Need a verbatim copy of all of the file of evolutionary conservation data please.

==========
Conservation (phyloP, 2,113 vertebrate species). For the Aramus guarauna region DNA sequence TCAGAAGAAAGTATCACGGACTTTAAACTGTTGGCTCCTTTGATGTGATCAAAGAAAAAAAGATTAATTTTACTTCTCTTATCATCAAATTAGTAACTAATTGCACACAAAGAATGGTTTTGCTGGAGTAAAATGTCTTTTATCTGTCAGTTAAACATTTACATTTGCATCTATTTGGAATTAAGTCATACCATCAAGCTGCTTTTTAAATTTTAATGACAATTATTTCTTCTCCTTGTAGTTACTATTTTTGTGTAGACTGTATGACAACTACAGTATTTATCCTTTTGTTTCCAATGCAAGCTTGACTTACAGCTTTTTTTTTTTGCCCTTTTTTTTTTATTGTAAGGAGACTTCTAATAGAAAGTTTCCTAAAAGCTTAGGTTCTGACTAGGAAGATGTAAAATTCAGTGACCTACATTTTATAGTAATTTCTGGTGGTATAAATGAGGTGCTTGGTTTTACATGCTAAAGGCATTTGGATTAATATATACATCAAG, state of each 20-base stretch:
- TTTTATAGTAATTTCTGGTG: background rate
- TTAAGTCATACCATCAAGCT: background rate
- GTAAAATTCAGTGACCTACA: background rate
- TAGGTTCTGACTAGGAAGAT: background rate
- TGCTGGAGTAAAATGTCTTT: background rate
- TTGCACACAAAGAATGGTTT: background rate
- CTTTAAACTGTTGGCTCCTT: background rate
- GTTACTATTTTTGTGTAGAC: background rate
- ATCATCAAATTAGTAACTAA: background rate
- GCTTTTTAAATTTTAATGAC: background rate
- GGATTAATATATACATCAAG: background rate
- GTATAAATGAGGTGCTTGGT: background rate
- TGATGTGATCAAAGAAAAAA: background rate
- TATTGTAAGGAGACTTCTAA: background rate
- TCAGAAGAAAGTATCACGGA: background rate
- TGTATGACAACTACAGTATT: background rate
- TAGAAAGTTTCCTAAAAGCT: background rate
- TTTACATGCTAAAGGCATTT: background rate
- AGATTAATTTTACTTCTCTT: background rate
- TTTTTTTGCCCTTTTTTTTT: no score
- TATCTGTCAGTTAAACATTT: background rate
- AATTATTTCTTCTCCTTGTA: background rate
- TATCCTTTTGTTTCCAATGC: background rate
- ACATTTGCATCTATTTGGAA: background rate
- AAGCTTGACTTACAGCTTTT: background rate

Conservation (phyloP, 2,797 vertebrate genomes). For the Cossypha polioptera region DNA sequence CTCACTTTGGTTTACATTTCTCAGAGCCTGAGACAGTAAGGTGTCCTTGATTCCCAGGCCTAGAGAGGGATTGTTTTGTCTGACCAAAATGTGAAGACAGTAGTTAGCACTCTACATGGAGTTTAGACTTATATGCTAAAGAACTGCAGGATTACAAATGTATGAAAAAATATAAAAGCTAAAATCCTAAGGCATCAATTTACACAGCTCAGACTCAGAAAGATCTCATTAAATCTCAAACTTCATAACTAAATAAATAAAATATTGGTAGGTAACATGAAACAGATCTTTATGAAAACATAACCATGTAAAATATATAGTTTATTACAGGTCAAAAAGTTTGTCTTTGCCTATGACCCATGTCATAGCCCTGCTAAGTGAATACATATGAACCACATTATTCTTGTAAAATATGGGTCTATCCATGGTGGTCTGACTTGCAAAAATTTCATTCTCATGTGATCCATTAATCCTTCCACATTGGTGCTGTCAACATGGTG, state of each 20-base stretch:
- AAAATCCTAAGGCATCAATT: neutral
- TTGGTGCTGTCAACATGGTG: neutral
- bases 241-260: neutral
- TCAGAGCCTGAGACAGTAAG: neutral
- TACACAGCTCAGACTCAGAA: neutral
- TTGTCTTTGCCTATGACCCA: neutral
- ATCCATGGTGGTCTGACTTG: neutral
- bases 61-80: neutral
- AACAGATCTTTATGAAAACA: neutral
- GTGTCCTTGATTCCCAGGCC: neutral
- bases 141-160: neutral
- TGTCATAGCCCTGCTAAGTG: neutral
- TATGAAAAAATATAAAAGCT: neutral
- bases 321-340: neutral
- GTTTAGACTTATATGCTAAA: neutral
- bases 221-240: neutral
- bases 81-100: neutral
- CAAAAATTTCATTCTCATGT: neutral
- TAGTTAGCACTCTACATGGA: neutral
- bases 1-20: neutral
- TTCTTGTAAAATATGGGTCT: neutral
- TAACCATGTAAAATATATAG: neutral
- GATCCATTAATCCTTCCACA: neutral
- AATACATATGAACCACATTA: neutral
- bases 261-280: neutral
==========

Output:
Conservation (phyloP, 2,113 vertebrate species). For the Aramus guarauna region DNA sequence TCAGAAGAAAGTATCACGGACTTTAAACTGTTGGCTCCTTTGATGTGATCAAAGAAAAAAAGATTAATTTTACTTCTCTTATCATCAAATTAGTAACTAATTGCACACAAAGAATGGTTTTGCTGGAGTAAAATGTCTTTTATCTGTCAGTTAAACATTTACATTTGCATCTATTTGGAATTAAGTCATACCATCAAGCTGCTTTTTAAATTTTAATGACAATTATTTCTTCTCCTTGTAGTTACTATTTTTGTGTAGACTGTATGACAACTACAGTATTTATCCTTTTGTTTCCAATGCAAGCTTGACTTACAGCTTTTTTTTTTTGCCCTTTTTTTTTTATTGTAAGGAGACTTCTAATAGAAAGTTTCCTAAAAGCTTAGGTTCTGACTAGGAAGATGTAAAATTCAGTGACCTACATTTTATAGTAATTTCTGGTGGTATAAATGAGGTGCTTGGTTTTACATGCTAAAGGCATTTGGATTAATATATACATCAAG, state of each 20-base stretch:
- TTTTATAGTAATTTCTGGTG: background rate
- TTAAGTCATACCATCAAGCT: background rate
- GTAAAATTCAGTGACCTACA: background rate
- TAGGTTCTGACTAGGAAGAT: background rate
- TGCTGGAGTAAAATGTCTTT: background rate
- TTGCACACAAAGAATGGTTT: background rate
- CTTTAAACTGTTGGCTCCTT: background rate
- GTTACTATTTTTGTGTAGAC: background rate
- ATCATCAAATTAGTAACTAA: background rate
- GCTTTTTAAATTTTAATGAC: background rate
- GGATTAATATATACATCAAG: background rate
- GTATAAATGAGGTGCTTGGT: background rate
- TGATGTGATCAAAGAAAAAA: background rate
- TATTGTAAGGAGACTTCTAA: background rate
- TCAGAAGAAAGTATCACGGA: background rate
- TGTATGACAACTACAGTATT: background rate
- TAGAAAGTTTCCTAAAAGCT: background rate
- TTTACATGCTAAAGGCATTT: background rate
- AGATTAATTTTACTTCTCTT: background rate
- TTTTTTTGCCCTTTTTTTTT: no score
- TATCTGTCAGTTAAACATTT: background rate
- AATTATTTCTTCTCCTTGTA: background rate
- TATCCTTTTGTTTCCAATGC: background rate
- ACATTTGCATCTATTTGGAA: background rate
- AAGCTTGACTTACAGCTTTT: background rate

Conservation (phyloP, 2,797 vertebrate genomes). For the Cossypha polioptera region DNA sequence CTCACTTTGGTTTACATTTCTCAGAGCCTGAGACAGTAAGGTGTCCTTGATTCCCAGGCCTAGAGAGGGATTGTTTTGTCTGACCAAAATGTGAAGACAGTAGTTAGCACTCTACATGGAGTTTAGACTTATATGCTAAAGAACTGCAGGATTACAAATGTATGAAAAAATATAAAAGCTAAAATCCTAAGGCATCAATTTACACAGCTCAGACTCAGAAAGATCTCATTAAATCTCAAACTTCATAACTAAATAAATAAAATATTGGTAGGTAACATGAAACAGATCTTTATGAAAACATAACCATGTAAAATATATAGTTTATTACAGGTCAAAAAGTTTGTCTTTGCCTATGACCCATGTCATAGCCCTGCTAAGTGAATACATATGAACCACATTATTCTTGTAAAATATGGGTCTATCCATGGTGGTCTGACTTGCAAAAATTTCATTCTCATGTGATCCATTAATCCTTCCACATTGGTGCTGTCAACATGGTG, state of each 20-base stretch:
- AAAATCCTAAGGCATCAATT: neutral
- TTGGTGCTGTCAACATGGTG: neutral
- bases 241-260: neutral
- TCAGAGCCTGAGACAGTAAG: neutral
- TACACAGCTCAGACTCAGAA: neutral
- TTGTCTTTGCCTATGACCCA: neutral
- ATCCATGGTGGTCTGACTTG: neutral
- bases 61-80: neutral
- AACAGATCTTTATGAAAACA: neutral
- GTGTCCTTGATTCCCAGGCC: neutral
- bases 141-160: neutral
- TGTCATAGCCCTGCTAAGTG: neutral
- TATGAAAAAATATAAAAGCT: neutral
- bases 321-340: neutral
- GTTTAGACTTATATGCTAAA: neutral
- bases 221-240: neutral
- bases 81-100: neutral
- CAAAAATTTCATTCTCATGT: neutral
- TAGTTAGCACTCTACATGGA: neutral
- bases 1-20: neutral
- TTCTTGTAAAATATGGGTCT: neutral
- TAACCATGTAAAATATATAG: neutral
- GATCCATTAATCCTTCCACA: neutral
- AATACATATGAACCACATTA: neutral
- bases 261-280: neutral